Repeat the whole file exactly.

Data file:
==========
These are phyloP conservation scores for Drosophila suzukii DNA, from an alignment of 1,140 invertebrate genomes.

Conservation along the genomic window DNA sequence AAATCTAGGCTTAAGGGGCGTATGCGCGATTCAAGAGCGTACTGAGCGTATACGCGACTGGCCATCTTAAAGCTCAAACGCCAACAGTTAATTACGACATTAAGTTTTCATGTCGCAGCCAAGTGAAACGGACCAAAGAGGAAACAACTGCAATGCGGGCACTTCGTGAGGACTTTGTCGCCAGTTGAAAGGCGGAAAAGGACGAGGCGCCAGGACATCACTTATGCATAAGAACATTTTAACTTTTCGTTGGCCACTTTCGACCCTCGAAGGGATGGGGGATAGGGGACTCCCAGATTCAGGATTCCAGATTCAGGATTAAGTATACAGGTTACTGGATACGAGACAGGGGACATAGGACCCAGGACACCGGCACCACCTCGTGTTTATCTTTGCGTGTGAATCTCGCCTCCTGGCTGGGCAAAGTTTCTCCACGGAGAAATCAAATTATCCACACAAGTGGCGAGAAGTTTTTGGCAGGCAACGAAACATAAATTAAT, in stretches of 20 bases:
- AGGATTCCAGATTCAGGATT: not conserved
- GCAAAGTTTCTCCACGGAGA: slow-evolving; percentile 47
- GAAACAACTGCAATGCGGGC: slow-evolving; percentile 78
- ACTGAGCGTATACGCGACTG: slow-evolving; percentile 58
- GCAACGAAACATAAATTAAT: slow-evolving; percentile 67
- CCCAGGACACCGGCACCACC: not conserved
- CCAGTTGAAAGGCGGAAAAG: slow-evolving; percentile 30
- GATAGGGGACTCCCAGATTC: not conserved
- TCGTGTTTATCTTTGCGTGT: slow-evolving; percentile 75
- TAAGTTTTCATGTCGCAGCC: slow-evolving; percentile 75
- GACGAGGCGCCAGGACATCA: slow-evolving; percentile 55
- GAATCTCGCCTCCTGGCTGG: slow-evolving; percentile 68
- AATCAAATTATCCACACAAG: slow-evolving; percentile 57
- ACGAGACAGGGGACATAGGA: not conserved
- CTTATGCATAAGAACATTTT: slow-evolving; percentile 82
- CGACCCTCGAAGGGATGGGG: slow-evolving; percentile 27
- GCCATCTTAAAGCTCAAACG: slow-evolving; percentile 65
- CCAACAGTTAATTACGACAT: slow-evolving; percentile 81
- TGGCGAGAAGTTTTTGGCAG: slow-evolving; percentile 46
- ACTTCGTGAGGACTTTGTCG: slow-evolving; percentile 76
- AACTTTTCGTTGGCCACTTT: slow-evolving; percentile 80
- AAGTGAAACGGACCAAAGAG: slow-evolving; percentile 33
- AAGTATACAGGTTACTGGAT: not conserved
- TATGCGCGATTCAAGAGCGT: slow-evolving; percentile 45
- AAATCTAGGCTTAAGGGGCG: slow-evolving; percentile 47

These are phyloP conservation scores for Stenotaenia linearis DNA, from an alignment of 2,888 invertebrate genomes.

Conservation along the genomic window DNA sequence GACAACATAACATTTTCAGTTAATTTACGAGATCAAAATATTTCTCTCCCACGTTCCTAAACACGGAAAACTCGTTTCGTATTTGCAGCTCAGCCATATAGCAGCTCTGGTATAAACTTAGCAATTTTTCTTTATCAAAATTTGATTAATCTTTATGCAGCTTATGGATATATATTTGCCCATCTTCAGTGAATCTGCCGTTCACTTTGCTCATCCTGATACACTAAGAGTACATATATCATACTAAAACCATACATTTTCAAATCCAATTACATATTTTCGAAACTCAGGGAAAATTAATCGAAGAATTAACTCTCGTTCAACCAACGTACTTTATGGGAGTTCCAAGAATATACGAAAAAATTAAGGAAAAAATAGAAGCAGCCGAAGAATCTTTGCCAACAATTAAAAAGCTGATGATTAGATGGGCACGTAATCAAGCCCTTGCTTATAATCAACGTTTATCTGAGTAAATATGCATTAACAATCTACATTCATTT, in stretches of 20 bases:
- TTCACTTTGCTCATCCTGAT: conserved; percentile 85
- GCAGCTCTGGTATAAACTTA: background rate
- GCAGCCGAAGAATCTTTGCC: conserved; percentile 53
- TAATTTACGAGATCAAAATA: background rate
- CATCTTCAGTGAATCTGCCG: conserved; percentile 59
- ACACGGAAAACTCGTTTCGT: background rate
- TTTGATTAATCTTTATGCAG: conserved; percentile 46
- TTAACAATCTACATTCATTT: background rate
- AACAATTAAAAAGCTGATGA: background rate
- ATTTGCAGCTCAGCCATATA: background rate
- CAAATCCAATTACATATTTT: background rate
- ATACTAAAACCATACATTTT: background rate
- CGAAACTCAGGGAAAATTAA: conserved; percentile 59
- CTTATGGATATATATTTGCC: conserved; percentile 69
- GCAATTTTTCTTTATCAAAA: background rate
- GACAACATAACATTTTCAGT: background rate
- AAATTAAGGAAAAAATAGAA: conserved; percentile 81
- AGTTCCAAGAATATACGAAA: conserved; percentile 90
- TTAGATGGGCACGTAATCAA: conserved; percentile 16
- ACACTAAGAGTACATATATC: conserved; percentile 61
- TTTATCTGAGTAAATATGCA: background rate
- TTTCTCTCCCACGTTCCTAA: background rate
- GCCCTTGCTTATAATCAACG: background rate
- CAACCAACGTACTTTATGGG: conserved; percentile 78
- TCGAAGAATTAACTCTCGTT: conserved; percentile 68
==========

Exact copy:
These are phyloP conservation scores for Drosophila suzukii DNA, from an alignment of 1,140 invertebrate genomes.

Conservation along the genomic window DNA sequence AAATCTAGGCTTAAGGGGCGTATGCGCGATTCAAGAGCGTACTGAGCGTATACGCGACTGGCCATCTTAAAGCTCAAACGCCAACAGTTAATTACGACATTAAGTTTTCATGTCGCAGCCAAGTGAAACGGACCAAAGAGGAAACAACTGCAATGCGGGCACTTCGTGAGGACTTTGTCGCCAGTTGAAAGGCGGAAAAGGACGAGGCGCCAGGACATCACTTATGCATAAGAACATTTTAACTTTTCGTTGGCCACTTTCGACCCTCGAAGGGATGGGGGATAGGGGACTCCCAGATTCAGGATTCCAGATTCAGGATTAAGTATACAGGTTACTGGATACGAGACAGGGGACATAGGACCCAGGACACCGGCACCACCTCGTGTTTATCTTTGCGTGTGAATCTCGCCTCCTGGCTGGGCAAAGTTTCTCCACGGAGAAATCAAATTATCCACACAAGTGGCGAGAAGTTTTTGGCAGGCAACGAAACATAAATTAAT, in stretches of 20 bases:
- AGGATTCCAGATTCAGGATT: not conserved
- GCAAAGTTTCTCCACGGAGA: slow-evolving; percentile 47
- GAAACAACTGCAATGCGGGC: slow-evolving; percentile 78
- ACTGAGCGTATACGCGACTG: slow-evolving; percentile 58
- GCAACGAAACATAAATTAAT: slow-evolving; percentile 67
- CCCAGGACACCGGCACCACC: not conserved
- CCAGTTGAAAGGCGGAAAAG: slow-evolving; percentile 30
- GATAGGGGACTCCCAGATTC: not conserved
- TCGTGTTTATCTTTGCGTGT: slow-evolving; percentile 75
- TAAGTTTTCATGTCGCAGCC: slow-evolving; percentile 75
- GACGAGGCGCCAGGACATCA: slow-evolving; percentile 55
- GAATCTCGCCTCCTGGCTGG: slow-evolving; percentile 68
- AATCAAATTATCCACACAAG: slow-evolving; percentile 57
- ACGAGACAGGGGACATAGGA: not conserved
- CTTATGCATAAGAACATTTT: slow-evolving; percentile 82
- CGACCCTCGAAGGGATGGGG: slow-evolving; percentile 27
- GCCATCTTAAAGCTCAAACG: slow-evolving; percentile 65
- CCAACAGTTAATTACGACAT: slow-evolving; percentile 81
- TGGCGAGAAGTTTTTGGCAG: slow-evolving; percentile 46
- ACTTCGTGAGGACTTTGTCG: slow-evolving; percentile 76
- AACTTTTCGTTGGCCACTTT: slow-evolving; percentile 80
- AAGTGAAACGGACCAAAGAG: slow-evolving; percentile 33
- AAGTATACAGGTTACTGGAT: not conserved
- TATGCGCGATTCAAGAGCGT: slow-evolving; percentile 45
- AAATCTAGGCTTAAGGGGCG: slow-evolving; percentile 47

These are phyloP conservation scores for Stenotaenia linearis DNA, from an alignment of 2,888 invertebrate genomes.

Conservation along the genomic window DNA sequence GACAACATAACATTTTCAGTTAATTTACGAGATCAAAATATTTCTCTCCCACGTTCCTAAACACGGAAAACTCGTTTCGTATTTGCAGCTCAGCCATATAGCAGCTCTGGTATAAACTTAGCAATTTTTCTTTATCAAAATTTGATTAATCTTTATGCAGCTTATGGATATATATTTGCCCATCTTCAGTGAATCTGCCGTTCACTTTGCTCATCCTGATACACTAAGAGTACATATATCATACTAAAACCATACATTTTCAAATCCAATTACATATTTTCGAAACTCAGGGAAAATTAATCGAAGAATTAACTCTCGTTCAACCAACGTACTTTATGGGAGTTCCAAGAATATACGAAAAAATTAAGGAAAAAATAGAAGCAGCCGAAGAATCTTTGCCAACAATTAAAAAGCTGATGATTAGATGGGCACGTAATCAAGCCCTTGCTTATAATCAACGTTTATCTGAGTAAATATGCATTAACAATCTACATTCATTT, in stretches of 20 bases:
- TTCACTTTGCTCATCCTGAT: conserved; percentile 85
- GCAGCTCTGGTATAAACTTA: background rate
- GCAGCCGAAGAATCTTTGCC: conserved; percentile 53
- TAATTTACGAGATCAAAATA: background rate
- CATCTTCAGTGAATCTGCCG: conserved; percentile 59
- ACACGGAAAACTCGTTTCGT: background rate
- TTTGATTAATCTTTATGCAG: conserved; percentile 46
- TTAACAATCTACATTCATTT: background rate
- AACAATTAAAAAGCTGATGA: background rate
- ATTTGCAGCTCAGCCATATA: background rate
- CAAATCCAATTACATATTTT: background rate
- ATACTAAAACCATACATTTT: background rate
- CGAAACTCAGGGAAAATTAA: conserved; percentile 59
- CTTATGGATATATATTTGCC: conserved; percentile 69
- GCAATTTTTCTTTATCAAAA: background rate
- GACAACATAACATTTTCAGT: background rate
- AAATTAAGGAAAAAATAGAA: conserved; percentile 81
- AGTTCCAAGAATATACGAAA: conserved; percentile 90
- TTAGATGGGCACGTAATCAA: conserved; percentile 16
- ACACTAAGAGTACATATATC: conserved; percentile 61
- TTTATCTGAGTAAATATGCA: background rate
- TTTCTCTCCCACGTTCCTAA: background rate
- GCCCTTGCTTATAATCAACG: background rate
- CAACCAACGTACTTTATGGG: conserved; percentile 78
- TCGAAGAATTAACTCTCGTT: conserved; percentile 68